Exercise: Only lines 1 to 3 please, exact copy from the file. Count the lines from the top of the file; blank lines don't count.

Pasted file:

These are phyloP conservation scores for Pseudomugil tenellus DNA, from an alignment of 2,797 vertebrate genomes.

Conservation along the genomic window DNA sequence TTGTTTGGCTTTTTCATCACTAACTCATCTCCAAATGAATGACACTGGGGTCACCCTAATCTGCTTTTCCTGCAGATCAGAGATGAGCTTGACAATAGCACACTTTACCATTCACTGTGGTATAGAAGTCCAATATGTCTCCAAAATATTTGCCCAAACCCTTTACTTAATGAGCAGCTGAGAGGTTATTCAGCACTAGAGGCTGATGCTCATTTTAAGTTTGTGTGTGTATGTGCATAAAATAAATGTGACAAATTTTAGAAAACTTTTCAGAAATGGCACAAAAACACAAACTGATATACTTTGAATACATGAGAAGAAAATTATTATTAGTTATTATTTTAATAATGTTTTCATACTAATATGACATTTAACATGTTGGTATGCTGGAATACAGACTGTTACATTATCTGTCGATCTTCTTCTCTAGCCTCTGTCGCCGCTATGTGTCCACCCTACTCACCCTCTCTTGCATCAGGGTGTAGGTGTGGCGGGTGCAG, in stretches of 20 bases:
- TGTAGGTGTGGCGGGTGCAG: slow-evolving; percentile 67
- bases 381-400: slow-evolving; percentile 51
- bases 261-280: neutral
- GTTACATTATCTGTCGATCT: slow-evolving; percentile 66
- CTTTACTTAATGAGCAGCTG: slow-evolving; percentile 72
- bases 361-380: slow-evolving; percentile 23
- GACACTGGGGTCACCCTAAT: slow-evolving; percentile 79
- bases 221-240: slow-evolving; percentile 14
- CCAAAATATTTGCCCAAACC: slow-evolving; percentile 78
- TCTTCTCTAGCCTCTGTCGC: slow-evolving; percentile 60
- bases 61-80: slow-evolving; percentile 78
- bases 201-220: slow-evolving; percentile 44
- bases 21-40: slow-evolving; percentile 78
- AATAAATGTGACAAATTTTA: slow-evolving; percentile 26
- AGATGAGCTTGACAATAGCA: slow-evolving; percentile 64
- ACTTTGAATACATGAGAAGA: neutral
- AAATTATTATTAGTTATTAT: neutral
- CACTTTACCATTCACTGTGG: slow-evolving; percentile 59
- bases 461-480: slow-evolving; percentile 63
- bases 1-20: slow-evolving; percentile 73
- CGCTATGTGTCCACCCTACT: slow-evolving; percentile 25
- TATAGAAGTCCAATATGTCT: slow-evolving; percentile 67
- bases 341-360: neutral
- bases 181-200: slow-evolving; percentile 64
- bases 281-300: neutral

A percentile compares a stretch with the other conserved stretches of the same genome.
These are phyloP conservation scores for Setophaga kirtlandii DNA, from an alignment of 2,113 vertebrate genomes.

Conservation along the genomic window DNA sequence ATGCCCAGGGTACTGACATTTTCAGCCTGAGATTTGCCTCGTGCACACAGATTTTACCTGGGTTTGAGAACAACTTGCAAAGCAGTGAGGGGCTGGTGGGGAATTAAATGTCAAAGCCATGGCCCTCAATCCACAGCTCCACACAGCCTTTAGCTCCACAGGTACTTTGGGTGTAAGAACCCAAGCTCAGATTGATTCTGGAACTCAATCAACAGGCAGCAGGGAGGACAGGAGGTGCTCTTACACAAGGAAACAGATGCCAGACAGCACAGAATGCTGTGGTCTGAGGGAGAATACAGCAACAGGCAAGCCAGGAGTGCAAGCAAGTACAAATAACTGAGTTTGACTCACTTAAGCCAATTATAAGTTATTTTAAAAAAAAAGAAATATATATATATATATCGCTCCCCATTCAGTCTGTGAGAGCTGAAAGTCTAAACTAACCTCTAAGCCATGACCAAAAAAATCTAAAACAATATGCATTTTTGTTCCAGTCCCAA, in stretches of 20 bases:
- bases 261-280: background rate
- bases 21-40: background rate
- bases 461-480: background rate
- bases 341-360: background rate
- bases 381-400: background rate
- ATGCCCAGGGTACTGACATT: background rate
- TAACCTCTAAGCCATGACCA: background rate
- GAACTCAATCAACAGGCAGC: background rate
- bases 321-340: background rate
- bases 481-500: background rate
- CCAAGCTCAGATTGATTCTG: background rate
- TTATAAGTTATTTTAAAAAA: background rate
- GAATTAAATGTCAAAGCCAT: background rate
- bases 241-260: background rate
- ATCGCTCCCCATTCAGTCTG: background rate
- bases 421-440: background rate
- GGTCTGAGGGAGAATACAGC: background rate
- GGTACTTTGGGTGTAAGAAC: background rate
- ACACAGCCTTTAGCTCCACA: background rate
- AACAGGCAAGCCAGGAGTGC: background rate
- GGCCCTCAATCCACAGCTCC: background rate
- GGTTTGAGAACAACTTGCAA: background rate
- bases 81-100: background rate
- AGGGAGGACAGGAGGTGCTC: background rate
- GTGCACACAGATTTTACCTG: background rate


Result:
These are phyloP conservation scores for Pseudomugil tenellus DNA, from an alignment of 2,797 vertebrate genomes.

Conservation along the genomic window DNA sequence TTGTTTGGCTTTTTCATCACTAACTCATCTCCAAATGAATGACACTGGGGTCACCCTAATCTGCTTTTCCTGCAGATCAGAGATGAGCTTGACAATAGCACACTTTACCATTCACTGTGGTATAGAAGTCCAATATGTCTCCAAAATATTTGCCCAAACCCTTTACTTAATGAGCAGCTGAGAGGTTATTCAGCACTAGAGGCTGATGCTCATTTTAAGTTTGTGTGTGTATGTGCATAAAATAAATGTGACAAATTTTAGAAAACTTTTCAGAAATGGCACAAAAACACAAACTGATATACTTTGAATACATGAGAAGAAAATTATTATTAGTTATTATTTTAATAATGTTTTCATACTAATATGACATTTAACATGTTGGTATGCTGGAATACAGACTGTTACATTATCTGTCGATCTTCTTCTCTAGCCTCTGTCGCCGCTATGTGTCCACCCTACTCACCCTCTCTTGCATCAGGGTGTAGGTGTGGCGGGTGCAG, in stretches of 20 bases:
- TGTAGGTGTGGCGGGTGCAG: slow-evolving; percentile 67